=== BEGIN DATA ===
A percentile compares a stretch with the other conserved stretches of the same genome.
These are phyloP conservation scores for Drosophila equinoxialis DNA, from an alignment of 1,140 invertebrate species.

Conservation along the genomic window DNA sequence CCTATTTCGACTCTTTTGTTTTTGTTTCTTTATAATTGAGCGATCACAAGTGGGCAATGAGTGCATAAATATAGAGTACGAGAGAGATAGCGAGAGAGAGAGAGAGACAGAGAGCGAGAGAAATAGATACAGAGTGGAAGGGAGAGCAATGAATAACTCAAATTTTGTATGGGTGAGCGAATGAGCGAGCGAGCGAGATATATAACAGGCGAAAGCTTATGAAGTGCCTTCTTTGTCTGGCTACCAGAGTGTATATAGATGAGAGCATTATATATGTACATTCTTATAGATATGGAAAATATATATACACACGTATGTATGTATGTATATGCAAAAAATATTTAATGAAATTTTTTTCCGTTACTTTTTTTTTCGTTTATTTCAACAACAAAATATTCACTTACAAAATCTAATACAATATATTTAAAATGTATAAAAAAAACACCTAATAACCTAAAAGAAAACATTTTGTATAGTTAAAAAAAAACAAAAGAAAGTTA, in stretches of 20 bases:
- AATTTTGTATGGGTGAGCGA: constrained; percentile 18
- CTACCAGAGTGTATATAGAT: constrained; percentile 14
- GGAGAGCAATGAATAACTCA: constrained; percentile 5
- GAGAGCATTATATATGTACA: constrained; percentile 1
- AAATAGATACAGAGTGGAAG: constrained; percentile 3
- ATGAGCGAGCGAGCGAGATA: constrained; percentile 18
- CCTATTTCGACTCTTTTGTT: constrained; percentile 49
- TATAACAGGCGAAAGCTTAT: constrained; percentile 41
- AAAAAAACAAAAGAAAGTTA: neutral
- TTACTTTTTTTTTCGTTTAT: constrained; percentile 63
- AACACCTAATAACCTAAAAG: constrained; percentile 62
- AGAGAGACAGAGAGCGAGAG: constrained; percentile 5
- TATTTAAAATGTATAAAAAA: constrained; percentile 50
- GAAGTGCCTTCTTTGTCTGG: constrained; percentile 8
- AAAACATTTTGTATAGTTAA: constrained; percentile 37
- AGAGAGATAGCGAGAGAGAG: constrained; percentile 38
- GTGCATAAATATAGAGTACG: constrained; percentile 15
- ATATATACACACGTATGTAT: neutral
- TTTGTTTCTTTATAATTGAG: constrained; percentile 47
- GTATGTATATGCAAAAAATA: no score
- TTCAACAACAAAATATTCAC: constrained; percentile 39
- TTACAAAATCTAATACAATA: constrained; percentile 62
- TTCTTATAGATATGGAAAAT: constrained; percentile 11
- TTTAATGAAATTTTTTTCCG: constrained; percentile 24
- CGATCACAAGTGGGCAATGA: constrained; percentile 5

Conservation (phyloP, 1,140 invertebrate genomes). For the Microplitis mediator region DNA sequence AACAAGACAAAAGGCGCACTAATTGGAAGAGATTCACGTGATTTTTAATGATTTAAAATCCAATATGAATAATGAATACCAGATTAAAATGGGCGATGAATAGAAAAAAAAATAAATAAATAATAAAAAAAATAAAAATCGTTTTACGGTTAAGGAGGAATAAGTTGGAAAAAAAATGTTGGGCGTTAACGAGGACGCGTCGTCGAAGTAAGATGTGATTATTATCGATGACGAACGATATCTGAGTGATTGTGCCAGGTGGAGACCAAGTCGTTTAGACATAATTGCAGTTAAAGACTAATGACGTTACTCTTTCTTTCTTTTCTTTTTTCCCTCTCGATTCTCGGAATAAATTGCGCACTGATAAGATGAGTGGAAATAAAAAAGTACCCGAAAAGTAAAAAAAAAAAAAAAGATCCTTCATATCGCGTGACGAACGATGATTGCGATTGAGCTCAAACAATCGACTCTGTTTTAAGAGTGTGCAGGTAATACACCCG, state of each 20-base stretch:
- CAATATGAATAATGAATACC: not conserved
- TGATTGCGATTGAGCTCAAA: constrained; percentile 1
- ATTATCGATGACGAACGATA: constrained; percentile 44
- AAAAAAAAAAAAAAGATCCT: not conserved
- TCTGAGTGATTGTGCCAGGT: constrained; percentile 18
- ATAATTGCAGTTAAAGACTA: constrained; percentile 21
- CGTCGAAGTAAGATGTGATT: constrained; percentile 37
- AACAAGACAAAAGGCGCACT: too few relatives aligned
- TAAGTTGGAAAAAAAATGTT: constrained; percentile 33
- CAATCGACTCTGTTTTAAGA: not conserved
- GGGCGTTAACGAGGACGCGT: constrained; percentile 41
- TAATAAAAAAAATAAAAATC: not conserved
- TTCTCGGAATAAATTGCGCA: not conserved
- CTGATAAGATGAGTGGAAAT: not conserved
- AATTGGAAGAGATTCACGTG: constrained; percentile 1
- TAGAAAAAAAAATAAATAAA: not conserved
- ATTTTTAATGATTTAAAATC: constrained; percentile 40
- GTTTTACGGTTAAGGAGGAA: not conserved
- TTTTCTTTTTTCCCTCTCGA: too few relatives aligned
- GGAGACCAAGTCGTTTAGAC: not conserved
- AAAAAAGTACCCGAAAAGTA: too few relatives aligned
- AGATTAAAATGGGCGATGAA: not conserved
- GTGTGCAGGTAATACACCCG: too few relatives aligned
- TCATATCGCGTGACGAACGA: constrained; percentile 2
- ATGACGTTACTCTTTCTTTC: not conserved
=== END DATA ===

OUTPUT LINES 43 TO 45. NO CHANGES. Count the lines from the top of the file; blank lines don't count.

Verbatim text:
- CTGATAAGATGAGTGGAAAT: not conserved
- AATTGGAAGAGATTCACGTG: constrained; percentile 1
- TAGAAAAAAAAATAAATAAA: not conserved